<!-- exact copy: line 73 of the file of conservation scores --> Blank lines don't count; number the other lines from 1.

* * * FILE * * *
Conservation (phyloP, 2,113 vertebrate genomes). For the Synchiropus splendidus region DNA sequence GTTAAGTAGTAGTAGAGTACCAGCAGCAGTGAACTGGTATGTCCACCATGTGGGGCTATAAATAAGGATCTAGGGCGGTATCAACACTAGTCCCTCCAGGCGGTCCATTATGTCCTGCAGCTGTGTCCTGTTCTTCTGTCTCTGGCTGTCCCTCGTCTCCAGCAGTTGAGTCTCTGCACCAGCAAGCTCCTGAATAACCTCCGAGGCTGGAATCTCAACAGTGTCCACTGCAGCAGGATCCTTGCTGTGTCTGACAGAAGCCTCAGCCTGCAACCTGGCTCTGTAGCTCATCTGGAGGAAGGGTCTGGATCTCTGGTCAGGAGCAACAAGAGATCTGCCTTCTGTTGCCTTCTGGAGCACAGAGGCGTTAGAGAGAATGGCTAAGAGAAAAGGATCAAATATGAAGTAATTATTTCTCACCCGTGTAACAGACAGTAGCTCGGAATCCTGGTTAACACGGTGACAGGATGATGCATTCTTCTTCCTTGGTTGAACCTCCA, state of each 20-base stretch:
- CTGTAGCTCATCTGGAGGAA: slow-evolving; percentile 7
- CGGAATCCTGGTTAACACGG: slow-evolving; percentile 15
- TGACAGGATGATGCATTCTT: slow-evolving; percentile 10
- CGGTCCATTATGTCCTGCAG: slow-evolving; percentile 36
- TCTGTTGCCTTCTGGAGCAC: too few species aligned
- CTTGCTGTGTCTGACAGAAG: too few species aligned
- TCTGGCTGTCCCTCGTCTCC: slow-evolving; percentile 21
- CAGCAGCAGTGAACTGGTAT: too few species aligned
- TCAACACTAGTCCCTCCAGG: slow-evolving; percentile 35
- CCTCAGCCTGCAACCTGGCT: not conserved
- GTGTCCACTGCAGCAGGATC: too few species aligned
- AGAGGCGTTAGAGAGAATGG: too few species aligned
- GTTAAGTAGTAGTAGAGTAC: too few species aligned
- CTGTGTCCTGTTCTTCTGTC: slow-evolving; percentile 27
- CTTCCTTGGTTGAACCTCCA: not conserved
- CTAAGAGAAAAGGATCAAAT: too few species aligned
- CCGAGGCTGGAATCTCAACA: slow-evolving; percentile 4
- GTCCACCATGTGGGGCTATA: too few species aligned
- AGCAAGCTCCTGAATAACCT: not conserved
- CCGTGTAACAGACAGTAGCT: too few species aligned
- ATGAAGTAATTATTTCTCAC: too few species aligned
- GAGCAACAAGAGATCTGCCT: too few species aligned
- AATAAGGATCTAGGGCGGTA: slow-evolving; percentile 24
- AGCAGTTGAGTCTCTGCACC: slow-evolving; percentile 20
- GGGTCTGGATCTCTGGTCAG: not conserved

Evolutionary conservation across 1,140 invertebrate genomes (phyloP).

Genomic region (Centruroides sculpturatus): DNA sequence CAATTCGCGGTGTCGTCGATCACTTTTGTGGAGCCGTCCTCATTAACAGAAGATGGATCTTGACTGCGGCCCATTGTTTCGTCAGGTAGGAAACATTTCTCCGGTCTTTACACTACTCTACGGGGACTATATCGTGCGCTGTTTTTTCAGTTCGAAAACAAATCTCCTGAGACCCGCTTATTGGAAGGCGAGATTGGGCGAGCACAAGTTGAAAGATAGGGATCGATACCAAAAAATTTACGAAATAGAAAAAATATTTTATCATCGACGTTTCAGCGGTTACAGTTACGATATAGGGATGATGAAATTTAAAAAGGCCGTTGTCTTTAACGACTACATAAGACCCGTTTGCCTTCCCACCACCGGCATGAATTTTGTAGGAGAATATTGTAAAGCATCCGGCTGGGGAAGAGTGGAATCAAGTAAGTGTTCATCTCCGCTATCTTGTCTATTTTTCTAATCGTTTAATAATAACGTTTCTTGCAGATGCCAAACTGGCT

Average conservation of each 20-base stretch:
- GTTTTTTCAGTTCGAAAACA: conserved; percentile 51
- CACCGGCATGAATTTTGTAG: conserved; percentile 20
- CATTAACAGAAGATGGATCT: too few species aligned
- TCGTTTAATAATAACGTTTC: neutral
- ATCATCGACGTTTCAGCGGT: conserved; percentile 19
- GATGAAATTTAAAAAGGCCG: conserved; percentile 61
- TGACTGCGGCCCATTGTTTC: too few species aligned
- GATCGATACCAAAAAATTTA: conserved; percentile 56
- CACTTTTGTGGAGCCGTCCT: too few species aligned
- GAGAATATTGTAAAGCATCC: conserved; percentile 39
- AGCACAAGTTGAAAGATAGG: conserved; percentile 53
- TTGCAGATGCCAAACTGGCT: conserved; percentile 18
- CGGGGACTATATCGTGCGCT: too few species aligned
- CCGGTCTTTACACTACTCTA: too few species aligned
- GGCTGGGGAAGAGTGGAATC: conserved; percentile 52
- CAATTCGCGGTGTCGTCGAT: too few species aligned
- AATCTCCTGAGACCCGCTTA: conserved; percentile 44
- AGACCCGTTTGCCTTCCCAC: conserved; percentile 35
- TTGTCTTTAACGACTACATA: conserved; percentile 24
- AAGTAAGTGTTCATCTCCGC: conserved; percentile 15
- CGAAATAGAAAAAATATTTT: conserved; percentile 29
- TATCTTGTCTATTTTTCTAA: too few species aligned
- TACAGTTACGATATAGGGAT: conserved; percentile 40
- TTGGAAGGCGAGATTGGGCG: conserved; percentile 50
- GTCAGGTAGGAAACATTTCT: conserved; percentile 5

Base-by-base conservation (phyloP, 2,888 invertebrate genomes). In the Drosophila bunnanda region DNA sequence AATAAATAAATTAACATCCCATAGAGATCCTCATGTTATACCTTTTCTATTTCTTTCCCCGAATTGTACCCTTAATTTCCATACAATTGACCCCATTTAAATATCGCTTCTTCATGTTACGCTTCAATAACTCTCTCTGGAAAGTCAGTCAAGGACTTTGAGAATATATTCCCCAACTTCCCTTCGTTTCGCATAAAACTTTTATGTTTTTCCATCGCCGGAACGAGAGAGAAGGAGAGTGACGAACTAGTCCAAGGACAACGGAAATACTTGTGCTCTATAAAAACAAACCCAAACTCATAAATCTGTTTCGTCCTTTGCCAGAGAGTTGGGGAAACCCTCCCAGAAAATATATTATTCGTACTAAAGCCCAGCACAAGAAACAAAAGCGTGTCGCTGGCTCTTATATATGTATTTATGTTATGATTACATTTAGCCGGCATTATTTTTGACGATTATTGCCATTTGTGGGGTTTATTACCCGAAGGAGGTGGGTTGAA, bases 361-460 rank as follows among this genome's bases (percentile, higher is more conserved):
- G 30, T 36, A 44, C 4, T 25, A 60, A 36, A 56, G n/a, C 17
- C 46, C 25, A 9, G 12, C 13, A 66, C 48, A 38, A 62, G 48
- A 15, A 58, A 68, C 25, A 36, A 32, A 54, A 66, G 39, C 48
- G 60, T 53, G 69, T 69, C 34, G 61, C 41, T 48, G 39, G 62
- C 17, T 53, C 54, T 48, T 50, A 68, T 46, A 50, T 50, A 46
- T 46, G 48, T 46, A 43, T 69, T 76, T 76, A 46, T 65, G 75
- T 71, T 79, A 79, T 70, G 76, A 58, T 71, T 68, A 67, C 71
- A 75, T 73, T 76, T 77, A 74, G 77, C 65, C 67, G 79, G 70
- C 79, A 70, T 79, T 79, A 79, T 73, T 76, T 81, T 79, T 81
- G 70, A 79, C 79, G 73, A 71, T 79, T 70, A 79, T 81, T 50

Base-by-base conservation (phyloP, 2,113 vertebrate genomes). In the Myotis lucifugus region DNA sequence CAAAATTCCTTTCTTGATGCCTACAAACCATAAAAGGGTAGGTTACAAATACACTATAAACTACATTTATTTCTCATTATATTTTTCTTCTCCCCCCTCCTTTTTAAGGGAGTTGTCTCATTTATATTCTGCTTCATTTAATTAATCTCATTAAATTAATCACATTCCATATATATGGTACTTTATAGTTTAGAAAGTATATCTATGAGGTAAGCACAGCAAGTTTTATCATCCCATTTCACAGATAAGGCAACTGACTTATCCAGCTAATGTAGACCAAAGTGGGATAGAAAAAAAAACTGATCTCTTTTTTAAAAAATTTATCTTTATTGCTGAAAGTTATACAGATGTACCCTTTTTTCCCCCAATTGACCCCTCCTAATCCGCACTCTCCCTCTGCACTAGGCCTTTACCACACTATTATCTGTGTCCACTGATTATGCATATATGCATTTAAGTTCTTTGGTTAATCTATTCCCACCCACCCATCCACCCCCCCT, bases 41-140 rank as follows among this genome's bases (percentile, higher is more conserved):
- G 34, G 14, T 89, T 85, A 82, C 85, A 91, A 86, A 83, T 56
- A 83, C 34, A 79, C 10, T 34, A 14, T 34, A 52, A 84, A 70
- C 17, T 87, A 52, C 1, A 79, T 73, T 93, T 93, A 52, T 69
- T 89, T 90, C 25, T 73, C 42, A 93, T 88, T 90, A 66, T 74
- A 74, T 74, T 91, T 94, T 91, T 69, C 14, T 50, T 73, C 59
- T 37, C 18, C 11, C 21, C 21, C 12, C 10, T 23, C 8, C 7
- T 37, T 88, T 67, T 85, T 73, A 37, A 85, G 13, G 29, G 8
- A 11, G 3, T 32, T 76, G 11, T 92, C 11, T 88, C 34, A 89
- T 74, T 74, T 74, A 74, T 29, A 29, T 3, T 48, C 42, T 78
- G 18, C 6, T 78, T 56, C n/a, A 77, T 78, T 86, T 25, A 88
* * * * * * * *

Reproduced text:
- T 37, T 88, T 67, T 85, T 73, A 37, A 85, G 13, G 29, G 8